Consider it a thank you to Hulshof for ousting veteran Democratic Rep. Harold L. Volkmer, who flourished during the 104th Congress as an outspoken opponent of the newly ascendent GOP.

Having come within 11,000 votes of defeating Volkmer in 1994, Hulshof spent the next two years preparing for a rematch. He almost did not get it.

A wealthy ophthalmologist, Harry Eggleston, reached into his own pocket for more than $300,000 and challenged Hulshof for the GOP nomination in 1996.

Hulshof pointed to his strong showing in 1994 and contended that he could cut into Volkmer's base because he lived in the Democratic part of the district, Boone County, which includes Columbia. Eggleston countered that he could improve GOP turnout because he lived in the more Republican part of the district, the St. Louis suburbs.

On primary day, Hulshof edged Eggleston by fewer than 200 votes and went on to his rematch with Volkmer.

Two years earlier, Hulshof had held Volkmer to 50 percent of the vote. His performance was all the more remarkable because Hulshof did not enter the race until the original nominee, Rick Hardy, withdrew in June, citing depression. Hardy had held Volkmer to 48 percent in 1992.

In the fall campaign, Hulshof touted his crime-fighting prowess as a former assistant district attorney, noting that he helped send seven convicted killers to death row. He called for new limits on death row appeals and for amending the 1994 crime bill to provide for block grants that would give states more control over spending, as proposed unsuccessfully by House Republicans in the 104th Congress.

In a district with a large rural population, Hulshof talked of growing up on a farm, being active in Future Farmers of America and earning a degree in agricultural economics from the University of Missouri. He supports compensating farmers and other landowners if their property values are reduced by federal regulations.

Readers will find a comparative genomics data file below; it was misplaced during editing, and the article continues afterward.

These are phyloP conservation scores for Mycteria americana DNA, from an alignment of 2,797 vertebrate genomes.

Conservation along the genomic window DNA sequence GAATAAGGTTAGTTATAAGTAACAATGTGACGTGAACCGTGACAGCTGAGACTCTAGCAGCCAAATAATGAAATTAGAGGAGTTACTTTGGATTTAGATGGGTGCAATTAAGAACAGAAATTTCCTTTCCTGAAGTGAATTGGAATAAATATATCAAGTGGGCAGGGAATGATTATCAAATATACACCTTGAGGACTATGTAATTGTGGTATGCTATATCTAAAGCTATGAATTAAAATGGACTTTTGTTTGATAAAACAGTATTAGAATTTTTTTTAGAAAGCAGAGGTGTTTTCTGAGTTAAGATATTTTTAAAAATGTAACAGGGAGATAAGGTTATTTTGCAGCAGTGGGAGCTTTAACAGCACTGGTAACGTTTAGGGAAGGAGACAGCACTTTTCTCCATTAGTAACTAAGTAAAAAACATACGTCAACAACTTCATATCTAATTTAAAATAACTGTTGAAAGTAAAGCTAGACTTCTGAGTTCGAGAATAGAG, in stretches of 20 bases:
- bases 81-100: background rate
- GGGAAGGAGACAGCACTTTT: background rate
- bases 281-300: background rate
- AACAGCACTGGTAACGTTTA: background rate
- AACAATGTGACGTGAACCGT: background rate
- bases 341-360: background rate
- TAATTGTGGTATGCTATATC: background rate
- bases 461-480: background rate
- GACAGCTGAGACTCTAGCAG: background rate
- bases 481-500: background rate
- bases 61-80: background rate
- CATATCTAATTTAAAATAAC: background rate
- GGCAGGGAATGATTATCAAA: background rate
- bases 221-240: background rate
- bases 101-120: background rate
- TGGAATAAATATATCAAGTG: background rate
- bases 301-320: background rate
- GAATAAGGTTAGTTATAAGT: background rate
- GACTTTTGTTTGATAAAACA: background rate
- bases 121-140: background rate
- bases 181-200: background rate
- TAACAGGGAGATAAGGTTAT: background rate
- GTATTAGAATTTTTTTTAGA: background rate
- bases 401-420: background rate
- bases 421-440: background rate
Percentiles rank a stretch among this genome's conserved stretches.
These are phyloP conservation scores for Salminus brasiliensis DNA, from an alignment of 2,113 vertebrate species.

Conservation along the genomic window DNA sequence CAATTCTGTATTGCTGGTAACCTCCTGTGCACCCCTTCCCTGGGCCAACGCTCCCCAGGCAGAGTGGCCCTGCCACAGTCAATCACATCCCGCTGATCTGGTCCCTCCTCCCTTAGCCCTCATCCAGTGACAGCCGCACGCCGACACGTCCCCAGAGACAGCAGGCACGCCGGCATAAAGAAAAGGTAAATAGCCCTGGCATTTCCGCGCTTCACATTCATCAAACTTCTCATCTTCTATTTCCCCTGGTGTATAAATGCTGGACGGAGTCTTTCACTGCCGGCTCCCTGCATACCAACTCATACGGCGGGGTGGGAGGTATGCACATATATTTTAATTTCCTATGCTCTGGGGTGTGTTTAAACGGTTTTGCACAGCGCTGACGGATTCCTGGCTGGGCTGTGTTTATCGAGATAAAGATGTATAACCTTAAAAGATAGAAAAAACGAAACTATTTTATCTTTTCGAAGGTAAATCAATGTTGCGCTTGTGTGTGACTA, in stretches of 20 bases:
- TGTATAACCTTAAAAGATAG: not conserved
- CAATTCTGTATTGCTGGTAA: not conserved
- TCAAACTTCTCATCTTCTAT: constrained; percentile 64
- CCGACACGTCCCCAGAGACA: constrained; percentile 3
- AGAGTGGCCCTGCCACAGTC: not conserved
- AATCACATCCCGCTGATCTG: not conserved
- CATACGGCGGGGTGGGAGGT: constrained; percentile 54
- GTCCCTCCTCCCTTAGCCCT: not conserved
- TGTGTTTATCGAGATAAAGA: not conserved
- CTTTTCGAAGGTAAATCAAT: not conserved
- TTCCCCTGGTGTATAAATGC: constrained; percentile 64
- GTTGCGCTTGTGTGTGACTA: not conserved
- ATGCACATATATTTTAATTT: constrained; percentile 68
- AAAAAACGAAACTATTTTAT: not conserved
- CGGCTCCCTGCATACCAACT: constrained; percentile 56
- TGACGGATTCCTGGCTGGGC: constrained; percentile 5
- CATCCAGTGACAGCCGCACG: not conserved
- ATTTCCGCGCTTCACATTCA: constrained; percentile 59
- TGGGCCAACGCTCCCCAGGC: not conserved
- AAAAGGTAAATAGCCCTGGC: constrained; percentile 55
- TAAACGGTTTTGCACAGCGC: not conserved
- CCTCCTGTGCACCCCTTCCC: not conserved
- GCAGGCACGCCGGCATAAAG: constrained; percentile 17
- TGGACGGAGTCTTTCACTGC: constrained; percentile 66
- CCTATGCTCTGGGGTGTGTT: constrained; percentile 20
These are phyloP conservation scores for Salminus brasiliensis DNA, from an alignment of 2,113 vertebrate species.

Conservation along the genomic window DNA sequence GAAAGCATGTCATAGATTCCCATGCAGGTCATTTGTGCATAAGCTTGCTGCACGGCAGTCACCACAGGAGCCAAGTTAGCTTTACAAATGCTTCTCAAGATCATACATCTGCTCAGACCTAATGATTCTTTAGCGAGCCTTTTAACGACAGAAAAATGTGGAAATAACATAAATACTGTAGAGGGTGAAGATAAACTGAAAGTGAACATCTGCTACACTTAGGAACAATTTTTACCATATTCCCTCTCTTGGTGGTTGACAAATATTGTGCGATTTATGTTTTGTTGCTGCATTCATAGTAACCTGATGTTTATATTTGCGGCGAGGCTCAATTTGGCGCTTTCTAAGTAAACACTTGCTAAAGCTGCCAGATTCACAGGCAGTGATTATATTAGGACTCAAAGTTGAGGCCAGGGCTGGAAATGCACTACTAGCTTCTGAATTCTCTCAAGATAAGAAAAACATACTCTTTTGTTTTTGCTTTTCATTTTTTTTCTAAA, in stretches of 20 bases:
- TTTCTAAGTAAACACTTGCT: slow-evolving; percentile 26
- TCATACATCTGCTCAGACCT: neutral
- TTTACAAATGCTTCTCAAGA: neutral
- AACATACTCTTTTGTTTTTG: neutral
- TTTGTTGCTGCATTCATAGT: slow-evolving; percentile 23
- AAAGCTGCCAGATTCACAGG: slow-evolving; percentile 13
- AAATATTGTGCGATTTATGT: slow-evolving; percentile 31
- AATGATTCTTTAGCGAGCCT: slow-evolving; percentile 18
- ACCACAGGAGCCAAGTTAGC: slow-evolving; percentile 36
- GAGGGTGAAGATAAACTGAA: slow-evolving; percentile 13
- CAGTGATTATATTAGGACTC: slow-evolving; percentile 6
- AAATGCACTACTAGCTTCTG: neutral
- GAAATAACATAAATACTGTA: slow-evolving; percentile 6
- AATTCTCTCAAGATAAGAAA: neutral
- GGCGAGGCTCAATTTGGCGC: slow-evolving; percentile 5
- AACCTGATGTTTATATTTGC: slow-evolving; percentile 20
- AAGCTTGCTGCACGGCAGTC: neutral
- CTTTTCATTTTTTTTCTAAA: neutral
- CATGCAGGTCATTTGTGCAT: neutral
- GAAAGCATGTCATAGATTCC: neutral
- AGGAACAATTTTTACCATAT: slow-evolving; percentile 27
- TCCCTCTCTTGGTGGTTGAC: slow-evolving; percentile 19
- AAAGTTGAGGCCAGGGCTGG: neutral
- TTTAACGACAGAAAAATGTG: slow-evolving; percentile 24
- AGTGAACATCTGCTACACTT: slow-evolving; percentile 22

Hulshof emphasized his opposition to abortion and his support of gun owners' rights, and accused Volkmer of casting the deciding vote for President Clinton'S1993 deficit reduction package, which raised income taxes on the wealthiest Americans. The measure passed the House by one vote.

Hulshof has called for applying cost-benefit analyses to new federal regulations, adopting a balanced-budget amendment to the Constitution, and imposing term limits on members of Congress. He wants to overhaul medical malpractice laws and has endorsed medical savings accounts, which allow individuals to set up tax-deductible savings accounts for medical expenses.

In the closing weeks of the campaign, Hulshof seized on a radio comment in which Volkmer said residents were not overtaxed. Hulshof contrasted that with his own call for a tax credit for families with children, a tax credit for taxpayers who cared for elderly parents or grandparents at home, a cut in estate taxes, and a repeal of the 1993 tax increase on the Social Security benefits of higher-income senior citizens. He also hit Volkmer for his votes to raise lawmakers' pay.

Volkmer, who bows to no one in his support of gun owners' rights and his opposition to abortion, touted his own conservative credentials while attempting to push Hulshof to the far right.

He reminded voters that Hulshof signed the House GOP's "Contract With America" in 1994 and criticized what he said were Republican efforts to cut Medicare, Medicaid and education funding, and roll back environmental protections.

© 1997, Congressional Quarterly Inc. All rights reserved.


To purchase CQ's authoritative New Member Special Report, a comprehensive first look at the new 105th Congress, visit the CQ Mall.




AllPolitics home page

[http://Pathfinder.com]

Copyright © 1997 AllPolitics All Rights Reserved
Terms under which this information is provided to you

[http://CNN.com]